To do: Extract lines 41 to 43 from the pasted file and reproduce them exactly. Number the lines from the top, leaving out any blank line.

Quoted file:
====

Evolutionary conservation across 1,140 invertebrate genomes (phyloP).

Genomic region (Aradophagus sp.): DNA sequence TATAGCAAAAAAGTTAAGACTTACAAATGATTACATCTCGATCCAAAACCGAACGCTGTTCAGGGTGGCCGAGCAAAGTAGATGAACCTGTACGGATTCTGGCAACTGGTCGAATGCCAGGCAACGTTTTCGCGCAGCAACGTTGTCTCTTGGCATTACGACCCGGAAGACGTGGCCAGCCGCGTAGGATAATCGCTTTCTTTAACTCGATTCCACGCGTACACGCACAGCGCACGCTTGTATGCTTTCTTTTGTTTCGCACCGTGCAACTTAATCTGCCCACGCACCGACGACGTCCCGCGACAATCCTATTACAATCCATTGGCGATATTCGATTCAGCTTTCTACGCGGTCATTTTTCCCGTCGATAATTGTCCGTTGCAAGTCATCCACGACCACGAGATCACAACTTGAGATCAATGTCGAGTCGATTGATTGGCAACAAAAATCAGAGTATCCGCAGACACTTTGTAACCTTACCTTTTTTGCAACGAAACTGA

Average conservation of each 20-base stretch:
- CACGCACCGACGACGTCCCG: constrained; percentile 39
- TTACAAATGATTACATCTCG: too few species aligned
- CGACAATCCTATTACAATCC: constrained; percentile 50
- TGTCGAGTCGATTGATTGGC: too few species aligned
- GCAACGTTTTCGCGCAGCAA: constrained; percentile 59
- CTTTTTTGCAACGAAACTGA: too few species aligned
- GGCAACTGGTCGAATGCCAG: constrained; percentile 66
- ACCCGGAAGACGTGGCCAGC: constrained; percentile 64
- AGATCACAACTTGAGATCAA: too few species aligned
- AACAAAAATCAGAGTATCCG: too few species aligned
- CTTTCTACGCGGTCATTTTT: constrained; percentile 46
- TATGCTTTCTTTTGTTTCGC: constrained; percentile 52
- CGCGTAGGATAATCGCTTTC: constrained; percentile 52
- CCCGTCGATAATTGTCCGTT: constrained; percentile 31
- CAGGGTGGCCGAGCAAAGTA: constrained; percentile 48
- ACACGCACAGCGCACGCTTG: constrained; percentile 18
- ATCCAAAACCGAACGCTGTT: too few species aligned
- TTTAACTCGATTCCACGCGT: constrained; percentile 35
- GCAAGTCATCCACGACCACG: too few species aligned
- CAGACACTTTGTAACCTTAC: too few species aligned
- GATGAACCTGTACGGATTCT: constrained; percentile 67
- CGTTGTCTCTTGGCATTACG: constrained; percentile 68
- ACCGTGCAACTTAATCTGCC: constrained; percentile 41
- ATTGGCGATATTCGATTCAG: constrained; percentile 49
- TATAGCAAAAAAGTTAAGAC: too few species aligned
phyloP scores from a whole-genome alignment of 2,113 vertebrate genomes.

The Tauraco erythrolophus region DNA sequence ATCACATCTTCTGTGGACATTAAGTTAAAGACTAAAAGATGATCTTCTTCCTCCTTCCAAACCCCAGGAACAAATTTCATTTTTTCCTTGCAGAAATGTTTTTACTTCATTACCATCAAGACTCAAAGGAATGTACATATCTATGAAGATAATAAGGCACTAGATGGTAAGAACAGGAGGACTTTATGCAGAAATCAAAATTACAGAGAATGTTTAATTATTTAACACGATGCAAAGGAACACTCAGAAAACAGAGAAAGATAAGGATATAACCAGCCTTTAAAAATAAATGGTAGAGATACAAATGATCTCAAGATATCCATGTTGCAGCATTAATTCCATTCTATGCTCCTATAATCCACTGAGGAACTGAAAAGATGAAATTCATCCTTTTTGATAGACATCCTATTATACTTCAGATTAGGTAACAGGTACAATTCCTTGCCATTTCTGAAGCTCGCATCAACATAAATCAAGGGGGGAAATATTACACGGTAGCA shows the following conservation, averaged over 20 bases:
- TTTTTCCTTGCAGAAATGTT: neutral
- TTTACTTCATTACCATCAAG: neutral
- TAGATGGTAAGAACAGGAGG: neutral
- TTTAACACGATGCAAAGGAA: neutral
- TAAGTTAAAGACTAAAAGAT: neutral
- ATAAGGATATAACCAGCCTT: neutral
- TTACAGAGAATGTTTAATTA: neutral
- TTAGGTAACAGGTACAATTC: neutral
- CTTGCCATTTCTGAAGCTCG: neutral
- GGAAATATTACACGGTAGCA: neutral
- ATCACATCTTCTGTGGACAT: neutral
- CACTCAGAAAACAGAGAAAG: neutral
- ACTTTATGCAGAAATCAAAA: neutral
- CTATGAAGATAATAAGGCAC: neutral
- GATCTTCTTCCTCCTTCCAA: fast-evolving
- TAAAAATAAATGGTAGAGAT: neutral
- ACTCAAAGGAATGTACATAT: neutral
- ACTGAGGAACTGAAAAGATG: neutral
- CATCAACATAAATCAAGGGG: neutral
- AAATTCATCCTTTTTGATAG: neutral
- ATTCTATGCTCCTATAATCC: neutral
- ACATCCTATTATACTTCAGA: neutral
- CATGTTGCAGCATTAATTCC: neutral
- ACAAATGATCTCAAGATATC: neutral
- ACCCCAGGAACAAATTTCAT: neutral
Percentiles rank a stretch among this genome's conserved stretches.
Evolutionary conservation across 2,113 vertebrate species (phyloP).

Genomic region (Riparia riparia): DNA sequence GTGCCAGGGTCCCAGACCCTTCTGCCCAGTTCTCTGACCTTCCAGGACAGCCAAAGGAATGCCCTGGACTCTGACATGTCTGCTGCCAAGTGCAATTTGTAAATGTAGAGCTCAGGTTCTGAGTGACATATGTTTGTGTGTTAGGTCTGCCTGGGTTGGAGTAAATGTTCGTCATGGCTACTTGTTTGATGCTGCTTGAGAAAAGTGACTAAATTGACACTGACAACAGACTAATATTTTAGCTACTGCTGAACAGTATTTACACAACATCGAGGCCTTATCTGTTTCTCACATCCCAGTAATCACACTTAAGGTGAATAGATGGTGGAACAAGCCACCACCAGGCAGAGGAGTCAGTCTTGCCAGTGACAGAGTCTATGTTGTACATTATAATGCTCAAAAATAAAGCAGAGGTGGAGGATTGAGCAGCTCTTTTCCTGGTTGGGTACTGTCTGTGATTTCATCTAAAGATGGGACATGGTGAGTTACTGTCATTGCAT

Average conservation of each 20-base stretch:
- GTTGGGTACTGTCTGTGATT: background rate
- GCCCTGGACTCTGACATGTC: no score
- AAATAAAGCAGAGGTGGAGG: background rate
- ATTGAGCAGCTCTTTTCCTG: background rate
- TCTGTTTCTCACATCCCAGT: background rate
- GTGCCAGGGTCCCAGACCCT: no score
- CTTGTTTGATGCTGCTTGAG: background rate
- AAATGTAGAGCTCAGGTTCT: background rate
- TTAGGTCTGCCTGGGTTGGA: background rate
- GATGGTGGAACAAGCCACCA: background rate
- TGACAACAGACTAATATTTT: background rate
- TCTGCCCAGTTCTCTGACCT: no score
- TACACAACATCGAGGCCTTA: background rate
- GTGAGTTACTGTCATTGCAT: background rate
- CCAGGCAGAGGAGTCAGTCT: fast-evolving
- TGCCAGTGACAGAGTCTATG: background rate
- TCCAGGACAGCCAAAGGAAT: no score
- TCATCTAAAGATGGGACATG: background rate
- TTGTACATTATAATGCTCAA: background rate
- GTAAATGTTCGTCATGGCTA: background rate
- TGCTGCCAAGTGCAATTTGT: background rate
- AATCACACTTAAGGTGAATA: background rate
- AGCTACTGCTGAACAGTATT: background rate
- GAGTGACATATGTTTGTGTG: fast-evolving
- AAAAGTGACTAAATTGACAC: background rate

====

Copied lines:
- ATCACATCTTCTGTGGACAT: neutral
- CACTCAGAAAACAGAGAAAG: neutral
- ACTTTATGCAGAAATCAAAA: neutral